This study presents the inclusion of 10 Mediterranean agricultural plants in an agro-ecosystem model (LPJmL): nut trees, date palms, citrus trees, orchards, olive trees, grapes, cotton, potatoes, vegetables and fodder grasses. The model was successfully tested in three model outputs: agricultural yields, irrigation requirements and soil carbon density. With this development presented, LPJmL is now able to simulate in good detail and mechanistically the functioning of Mediterranean agriculture.
W. Greuell, J. C. M. Andersson, C. Donnelly, L. Feyen, D. Gerten, F. Ludwig, G. Pisacane, P. Roudier, and S. Schaphoff
Hydrol. Earth Syst. Sci. Discuss.,
Revised manuscript has not been submittedShort summary
The main aims of this paper are the evaluation of five large-scale hydrological models across Europe and the assessment of the suitability of the models for making projections under climate change. While we found large inter-model differences in biases, the skill to simulate interannual variability in discharge did not differ much between the models. Assuming that the skill of a model to simulate interannual variability provides a measure for the model’s ability to make projections under climate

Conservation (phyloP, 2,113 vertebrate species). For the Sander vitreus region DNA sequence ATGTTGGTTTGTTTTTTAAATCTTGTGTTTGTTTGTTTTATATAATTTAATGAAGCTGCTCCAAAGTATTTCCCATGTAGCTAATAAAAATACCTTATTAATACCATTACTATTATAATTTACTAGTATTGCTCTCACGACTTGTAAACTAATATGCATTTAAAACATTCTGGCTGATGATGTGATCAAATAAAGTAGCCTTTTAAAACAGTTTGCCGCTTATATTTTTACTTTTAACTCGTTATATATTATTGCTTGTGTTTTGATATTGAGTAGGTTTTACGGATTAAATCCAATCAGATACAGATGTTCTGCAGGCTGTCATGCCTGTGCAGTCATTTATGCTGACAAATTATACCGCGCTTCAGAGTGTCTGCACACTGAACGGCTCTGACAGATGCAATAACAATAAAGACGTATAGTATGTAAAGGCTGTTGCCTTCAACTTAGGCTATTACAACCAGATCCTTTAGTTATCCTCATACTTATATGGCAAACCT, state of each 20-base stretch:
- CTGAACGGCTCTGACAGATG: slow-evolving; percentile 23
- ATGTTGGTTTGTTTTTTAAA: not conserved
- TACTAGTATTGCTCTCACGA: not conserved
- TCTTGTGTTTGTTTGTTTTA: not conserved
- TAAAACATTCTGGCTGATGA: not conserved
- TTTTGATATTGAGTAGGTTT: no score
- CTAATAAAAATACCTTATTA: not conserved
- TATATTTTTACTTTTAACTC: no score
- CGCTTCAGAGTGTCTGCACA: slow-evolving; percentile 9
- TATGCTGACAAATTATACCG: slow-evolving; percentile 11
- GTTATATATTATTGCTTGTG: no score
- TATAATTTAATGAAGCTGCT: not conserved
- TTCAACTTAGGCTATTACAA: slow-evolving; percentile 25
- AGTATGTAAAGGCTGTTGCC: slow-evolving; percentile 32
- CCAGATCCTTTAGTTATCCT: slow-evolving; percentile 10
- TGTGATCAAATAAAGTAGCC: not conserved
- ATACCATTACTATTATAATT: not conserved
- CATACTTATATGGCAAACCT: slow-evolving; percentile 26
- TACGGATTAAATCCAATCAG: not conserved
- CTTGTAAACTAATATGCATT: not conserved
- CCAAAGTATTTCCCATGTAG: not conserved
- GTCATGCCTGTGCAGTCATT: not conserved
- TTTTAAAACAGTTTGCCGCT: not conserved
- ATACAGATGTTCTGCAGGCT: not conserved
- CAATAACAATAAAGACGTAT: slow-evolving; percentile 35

J. Elliott, C. Müller, D. Deryng, J. Chryssanthacopoulos, K. J. Boote, M. Büchner, I. Foster, M. Glotter, J. Heinke, T. Iizumi, R. C. Izaurralde, N. D. Mueller, D. K. Ray, C. Rosenzweig, A. C. Ruane, and J. Sheffield
Geosci. Model Dev., 8, 261–277,Short summary
We present and describe the Global Gridded Crop Model Intercomparison (GGCMI) project, an ongoing international effort to 1) validate global models of crop productivity, 2) improve models through detailed analysis of processes, and 3) assess the impacts of climate change on agriculture and food security. We present analysis of data inputs for the project, detailed protocols for conducting and evaluating simulation outputs, and example results.
A. Rammig, M. Wiedermann, J. F. Donges, F. Babst, W. von Bloh, D. Frank, K. Thonicke, and M. D. Mahecha
Biogeosciences, 12, 373–385,
M. Forkel, N. Carvalhais, S. Schaphoff, W. v. Bloh, M. Migliavacca, M. Thurner, and K. Thonicke
Biogeosciences, 11, 7025–7050,
L. Batlle-Bayer, B. J. J. M. van den Hurk, C. Müller, and J. van Minnen
Earth Syst. Dynam. Discuss.,
Revised manuscript has not been submitted
P. Dass, C. Müller, V. Brovkin, and W. Cramer
Earth Syst. Dynam., 4, 409–424,
J. Heinke, S. Ostberg, S. Schaphoff, K. Frieler, C. Müller, D. Gerten, M. Meinshausen, and W. Lucht
Geosci. Model Dev., 6, 1689–1703,
F. Joos, R. Roth, J. S. Fuglestvedt, G. P. Peters, I. G. Enting, W. von Bloh, V. Brovkin, E. J. Burke, M. Eby, N. R. Edwards, T. Friedrich, T. L. Frölicher, P. R. Halloran, P. B. Holden, C. Jones, T. Kleinen, F. T. Mackenzie, K. Matsumoto, M. Meinshausen, G.-K. Plattner, A. Reisinger, J. Segschneider, G. Shaffer, M. Steinacher, K. Strassmann, K. Tanaka, A. Timmermann, and A. J. Weaver
Atmos. Chem. Phys., 13, 2793–2825,
Related subject area